5 Things I learned as a Teen Intern at Sarasota Art Museum

Gabrielle Mizak

By Gabrielle Mizak 
SAM TAC 2022-23

1. Contemporary art can be just as good as classical art

Before SAM TAC, I had an overall negative viewpoint of contemporary art because I dislike the works of a few artists, such as Banksy, Jeff Koons, and Damien Hirst, who see art as a business to be conquered, which is a value I don’t hold. I saw more value in classical art because I hadn’t made an effort to understand modern and contemporary art, or to find an artist I could emotionally connect to. My close-minded attitude prevented me from learning about artists whom I now love because I thought the entire movement was not worthy due to a few bad apples. Through working with SAM, I have come to learn and understand why contemporary art exists and why it matters. I have gained a new and deep appreciation for an artform that I once sought out solely to hate.
Having a real understanding of modern art has also given me a broad knowledge of all the things art can be — it doesn’t have to be one thing put into a neat little box.

My New Favorite Contemporary Art

Visual Artist - Antoinette Zwirchmayr

Antoinette Zwirchmayr, Jean Luc Nancy (still), 2018,
16mm screened as digital video, color, sound, 5 min.
Antoinette Zwirchmayr, At the edge of the curtain, 2022,
16 mm lilm, 4 min.

Permformance Artist Marina Abramovic

Ulay and Marina Abramović’s at Abramovic’s, “The Artist is Present”, 2010, Museum of Modern Art
Ulay and Marina Abramović’s at Abramovic’s, “The Artist is Present”, 2010,
Museum of Modern Art
Marina Abramovic, Rhythm 0, 1974, Tate
Marina Abramovic, Rhythm 0, 1974, Tate Modern

2. Creativity and fun outweighs being perfect at art

Because I work in visual mediums and not physical art, the best thing I can draw is a stick figure. Although I don’t have much knowledge of art forms such as drawing, painting, or sculpting, I have found that I now find enjoyment in them.

I admire what the children who come to open studios can come up with just with cardboard and glue and I want to apply that same principle to how I think about creating my own art. Art can look like a mess of feathers, googly eyes, and markers, and still hold valuable meaning and creativity.

Change and awareness can be pushed forward by artists expressing their experiences and ideas. Spaces for this expression are beautiful and necessary.

My own bad art

Art by Gabrielle Mizak
Art by Gabrielle Mizak
Art by Gabrielle Mizak

3. Getting involved in the art world as a teenager matters

Through SAM TAC, I have made many valuable friendships and connections that will be great to use as references in the future. The relationships I have built are based around the art scene in the local community, which is ideal for a teenager just starting out. You can make your way up to a larger scene using smaller, but deep connections.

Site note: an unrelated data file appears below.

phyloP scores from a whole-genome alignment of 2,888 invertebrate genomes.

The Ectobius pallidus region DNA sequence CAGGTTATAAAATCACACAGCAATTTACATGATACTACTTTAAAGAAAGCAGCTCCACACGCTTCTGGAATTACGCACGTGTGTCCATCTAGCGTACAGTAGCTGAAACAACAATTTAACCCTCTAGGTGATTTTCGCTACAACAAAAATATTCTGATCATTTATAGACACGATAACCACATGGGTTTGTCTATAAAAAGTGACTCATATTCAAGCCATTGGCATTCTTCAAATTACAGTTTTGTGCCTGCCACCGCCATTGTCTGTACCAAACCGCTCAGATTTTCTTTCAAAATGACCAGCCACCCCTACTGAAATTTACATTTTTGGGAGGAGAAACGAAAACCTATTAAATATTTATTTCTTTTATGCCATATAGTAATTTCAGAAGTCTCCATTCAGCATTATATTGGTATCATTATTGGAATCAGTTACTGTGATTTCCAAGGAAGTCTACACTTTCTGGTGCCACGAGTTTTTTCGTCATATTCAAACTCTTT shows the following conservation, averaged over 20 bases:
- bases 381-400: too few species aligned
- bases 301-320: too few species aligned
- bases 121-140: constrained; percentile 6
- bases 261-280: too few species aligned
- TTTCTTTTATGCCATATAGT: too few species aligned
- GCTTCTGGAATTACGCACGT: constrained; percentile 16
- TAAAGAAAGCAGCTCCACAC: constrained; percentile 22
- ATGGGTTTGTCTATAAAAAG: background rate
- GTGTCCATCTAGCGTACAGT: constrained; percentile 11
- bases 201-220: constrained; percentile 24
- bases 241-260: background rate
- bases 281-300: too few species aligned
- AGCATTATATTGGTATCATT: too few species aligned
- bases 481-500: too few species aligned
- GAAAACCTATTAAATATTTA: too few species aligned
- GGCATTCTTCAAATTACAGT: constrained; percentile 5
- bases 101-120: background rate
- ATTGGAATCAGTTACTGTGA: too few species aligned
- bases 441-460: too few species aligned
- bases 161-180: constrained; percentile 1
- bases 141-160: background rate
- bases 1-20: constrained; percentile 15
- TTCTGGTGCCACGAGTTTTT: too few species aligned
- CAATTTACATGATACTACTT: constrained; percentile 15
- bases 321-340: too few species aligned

Scrollathon with Steven and William Ladd at Sarasota Art Museum

4. Surround yourself with people who will support your passion

SAM TAC has given me an environment that is built around creatives and artists alike, so I get the best experience out of the program possible. The contrast between an environment of non-creative people and art minded people is surprisingly striking. I benefit most from people who view art and creativity as a highly valuable quality, and suffer from those who don’t. For teenagers wanting to get a glimpse of a career in the art world, SAM is perfect as a small example for a large and vast industry.
SAM TAC students at Journeys to Places Known and Unknown: Moving Images by Janet Biggs and peter campus
SAM TAC students at Force Field by Odili Donald Odita on the Museum's Jan Schmidt Loggia
SAM TAC students at Force Field by Odili Donald Odita on the Museum's Jan Schmidt Loggia

5. Viewing art in a museum setting is not an olympic sport

Before becoming a teen intern at SAM, the only museum I’d ever visited was The Ringling Museum. SAM TAC also focuses on how to view, discuss, and effectively critique art, which I didn’t have much experience with prior to my time there. I never used to read the text blurbs when looking at a piece, but now I always do to better understand it with information about the meaning of the piece and the artist’s intentions. The main thing I have learned is to slow down and really try to take in an artwork instead of quickly looking at it and moving on. It’s meant for you to deeply look into it with your head and not just gaze at it with your eyes.

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